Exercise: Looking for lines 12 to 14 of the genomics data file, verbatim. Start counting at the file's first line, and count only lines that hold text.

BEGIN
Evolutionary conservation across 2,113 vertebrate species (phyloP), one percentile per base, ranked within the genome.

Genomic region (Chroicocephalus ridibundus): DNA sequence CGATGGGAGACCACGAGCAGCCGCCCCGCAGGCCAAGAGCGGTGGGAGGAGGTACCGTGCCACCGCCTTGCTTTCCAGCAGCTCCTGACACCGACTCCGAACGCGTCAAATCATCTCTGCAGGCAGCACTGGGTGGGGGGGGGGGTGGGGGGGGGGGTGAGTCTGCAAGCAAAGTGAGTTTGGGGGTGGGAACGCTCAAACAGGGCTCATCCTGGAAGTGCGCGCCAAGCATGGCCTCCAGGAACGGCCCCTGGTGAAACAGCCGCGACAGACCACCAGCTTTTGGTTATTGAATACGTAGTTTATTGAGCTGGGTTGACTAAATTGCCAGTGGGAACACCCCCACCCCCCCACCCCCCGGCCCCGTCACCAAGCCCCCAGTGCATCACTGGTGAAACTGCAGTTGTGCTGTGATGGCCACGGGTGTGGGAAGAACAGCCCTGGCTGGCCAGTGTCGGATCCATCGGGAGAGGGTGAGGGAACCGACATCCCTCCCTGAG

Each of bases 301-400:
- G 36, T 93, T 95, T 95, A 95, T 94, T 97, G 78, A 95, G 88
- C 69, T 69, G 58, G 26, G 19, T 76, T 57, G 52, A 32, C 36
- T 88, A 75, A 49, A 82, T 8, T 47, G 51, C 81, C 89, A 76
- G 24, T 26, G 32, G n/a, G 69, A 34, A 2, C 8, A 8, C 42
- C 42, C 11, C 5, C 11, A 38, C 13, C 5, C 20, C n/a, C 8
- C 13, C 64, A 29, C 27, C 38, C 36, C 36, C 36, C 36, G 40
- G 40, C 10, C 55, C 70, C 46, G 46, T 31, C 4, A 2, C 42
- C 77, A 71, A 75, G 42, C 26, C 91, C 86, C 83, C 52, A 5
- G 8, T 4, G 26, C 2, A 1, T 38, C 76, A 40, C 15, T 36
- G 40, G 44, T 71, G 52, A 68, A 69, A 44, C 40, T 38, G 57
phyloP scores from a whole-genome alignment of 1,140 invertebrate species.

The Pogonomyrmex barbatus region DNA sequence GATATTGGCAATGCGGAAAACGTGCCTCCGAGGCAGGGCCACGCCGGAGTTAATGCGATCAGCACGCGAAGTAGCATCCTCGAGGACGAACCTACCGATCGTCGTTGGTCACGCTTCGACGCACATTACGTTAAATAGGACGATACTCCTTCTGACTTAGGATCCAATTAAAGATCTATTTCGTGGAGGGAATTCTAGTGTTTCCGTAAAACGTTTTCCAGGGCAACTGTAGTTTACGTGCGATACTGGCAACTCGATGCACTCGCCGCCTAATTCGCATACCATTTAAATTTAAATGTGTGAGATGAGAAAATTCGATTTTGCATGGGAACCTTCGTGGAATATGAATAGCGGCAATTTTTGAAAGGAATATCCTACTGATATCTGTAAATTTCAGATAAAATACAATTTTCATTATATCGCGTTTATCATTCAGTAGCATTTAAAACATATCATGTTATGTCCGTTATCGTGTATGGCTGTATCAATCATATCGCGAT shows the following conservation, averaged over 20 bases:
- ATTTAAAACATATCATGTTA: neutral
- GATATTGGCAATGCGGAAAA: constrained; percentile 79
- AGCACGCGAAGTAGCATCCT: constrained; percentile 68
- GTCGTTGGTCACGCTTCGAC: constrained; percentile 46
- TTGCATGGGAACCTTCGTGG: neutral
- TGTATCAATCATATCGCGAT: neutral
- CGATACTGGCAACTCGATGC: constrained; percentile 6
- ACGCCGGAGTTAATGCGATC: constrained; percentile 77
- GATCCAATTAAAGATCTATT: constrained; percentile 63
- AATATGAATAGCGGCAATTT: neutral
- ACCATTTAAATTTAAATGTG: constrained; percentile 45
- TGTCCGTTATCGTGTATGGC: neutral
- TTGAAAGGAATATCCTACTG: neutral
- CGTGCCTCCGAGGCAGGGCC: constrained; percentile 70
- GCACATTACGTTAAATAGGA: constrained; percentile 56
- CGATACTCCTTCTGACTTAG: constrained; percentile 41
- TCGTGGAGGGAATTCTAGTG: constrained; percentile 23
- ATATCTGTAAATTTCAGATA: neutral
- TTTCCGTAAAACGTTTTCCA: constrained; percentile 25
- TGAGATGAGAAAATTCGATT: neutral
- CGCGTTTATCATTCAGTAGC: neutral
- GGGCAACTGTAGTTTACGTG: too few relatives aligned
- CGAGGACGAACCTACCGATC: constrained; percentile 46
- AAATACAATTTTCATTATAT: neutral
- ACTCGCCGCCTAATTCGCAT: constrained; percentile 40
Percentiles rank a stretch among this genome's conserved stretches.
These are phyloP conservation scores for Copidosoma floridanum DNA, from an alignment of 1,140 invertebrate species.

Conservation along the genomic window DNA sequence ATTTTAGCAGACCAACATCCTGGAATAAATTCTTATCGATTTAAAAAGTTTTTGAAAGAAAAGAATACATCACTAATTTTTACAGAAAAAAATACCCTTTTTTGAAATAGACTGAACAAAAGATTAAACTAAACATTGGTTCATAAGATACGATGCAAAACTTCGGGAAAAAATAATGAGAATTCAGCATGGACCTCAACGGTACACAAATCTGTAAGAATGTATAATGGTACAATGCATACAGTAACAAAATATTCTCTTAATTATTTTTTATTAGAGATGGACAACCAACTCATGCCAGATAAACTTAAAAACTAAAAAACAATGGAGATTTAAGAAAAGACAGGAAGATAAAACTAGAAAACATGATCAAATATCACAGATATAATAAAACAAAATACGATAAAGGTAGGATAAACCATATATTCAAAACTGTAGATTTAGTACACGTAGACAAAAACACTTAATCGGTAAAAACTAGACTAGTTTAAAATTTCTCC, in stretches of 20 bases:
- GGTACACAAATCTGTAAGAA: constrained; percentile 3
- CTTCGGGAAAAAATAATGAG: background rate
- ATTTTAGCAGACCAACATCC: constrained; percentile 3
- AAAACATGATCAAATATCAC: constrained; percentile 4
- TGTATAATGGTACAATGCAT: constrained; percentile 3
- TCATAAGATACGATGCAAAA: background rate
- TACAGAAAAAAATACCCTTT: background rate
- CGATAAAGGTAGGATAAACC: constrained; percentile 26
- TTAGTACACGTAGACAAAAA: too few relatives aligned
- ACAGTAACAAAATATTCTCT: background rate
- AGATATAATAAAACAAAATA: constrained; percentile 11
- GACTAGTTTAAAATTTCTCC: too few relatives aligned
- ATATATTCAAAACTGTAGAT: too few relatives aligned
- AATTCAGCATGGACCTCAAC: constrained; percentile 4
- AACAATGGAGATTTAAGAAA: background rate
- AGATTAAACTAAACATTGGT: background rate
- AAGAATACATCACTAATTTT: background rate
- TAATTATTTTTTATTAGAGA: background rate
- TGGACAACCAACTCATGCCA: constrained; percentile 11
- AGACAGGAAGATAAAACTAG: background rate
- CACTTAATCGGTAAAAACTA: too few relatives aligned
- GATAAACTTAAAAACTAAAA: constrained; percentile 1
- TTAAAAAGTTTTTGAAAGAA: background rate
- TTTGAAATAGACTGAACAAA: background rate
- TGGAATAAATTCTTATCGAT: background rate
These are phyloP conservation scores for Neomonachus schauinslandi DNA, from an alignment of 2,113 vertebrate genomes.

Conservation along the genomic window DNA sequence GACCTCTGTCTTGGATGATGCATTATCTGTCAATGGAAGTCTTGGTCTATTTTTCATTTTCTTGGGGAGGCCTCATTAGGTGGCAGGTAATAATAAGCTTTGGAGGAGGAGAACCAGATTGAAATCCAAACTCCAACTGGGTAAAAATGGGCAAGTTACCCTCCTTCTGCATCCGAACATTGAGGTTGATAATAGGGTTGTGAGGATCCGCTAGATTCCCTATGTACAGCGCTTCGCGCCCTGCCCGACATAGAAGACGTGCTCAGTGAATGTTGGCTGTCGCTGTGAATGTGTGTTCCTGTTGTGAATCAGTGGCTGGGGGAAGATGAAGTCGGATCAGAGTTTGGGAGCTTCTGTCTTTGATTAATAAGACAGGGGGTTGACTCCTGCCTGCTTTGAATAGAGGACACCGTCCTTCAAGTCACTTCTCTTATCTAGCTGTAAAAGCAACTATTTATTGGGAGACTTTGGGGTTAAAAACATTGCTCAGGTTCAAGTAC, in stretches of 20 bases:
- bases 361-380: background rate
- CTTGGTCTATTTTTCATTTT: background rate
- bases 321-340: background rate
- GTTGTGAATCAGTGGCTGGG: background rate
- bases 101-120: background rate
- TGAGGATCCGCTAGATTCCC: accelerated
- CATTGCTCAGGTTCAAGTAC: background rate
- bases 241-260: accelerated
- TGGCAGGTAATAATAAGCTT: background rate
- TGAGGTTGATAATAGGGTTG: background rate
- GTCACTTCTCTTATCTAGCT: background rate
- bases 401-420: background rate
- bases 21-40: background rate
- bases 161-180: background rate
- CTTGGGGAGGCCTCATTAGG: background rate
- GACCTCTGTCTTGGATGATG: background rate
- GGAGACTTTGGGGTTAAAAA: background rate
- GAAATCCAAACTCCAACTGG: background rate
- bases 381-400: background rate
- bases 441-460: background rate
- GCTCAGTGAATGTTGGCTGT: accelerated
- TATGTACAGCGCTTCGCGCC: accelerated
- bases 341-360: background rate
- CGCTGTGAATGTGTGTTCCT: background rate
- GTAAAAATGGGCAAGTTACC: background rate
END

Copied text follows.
- G 8, T 4, G 26, C 2, A 1, T 38, C 76, A 40, C 15, T 36
- G 40, G 44, T 71, G 52, A 68, A 69, A 44, C 40, T 38, G 57
phyloP scores from a whole-genome alignment of 1,140 invertebrate species.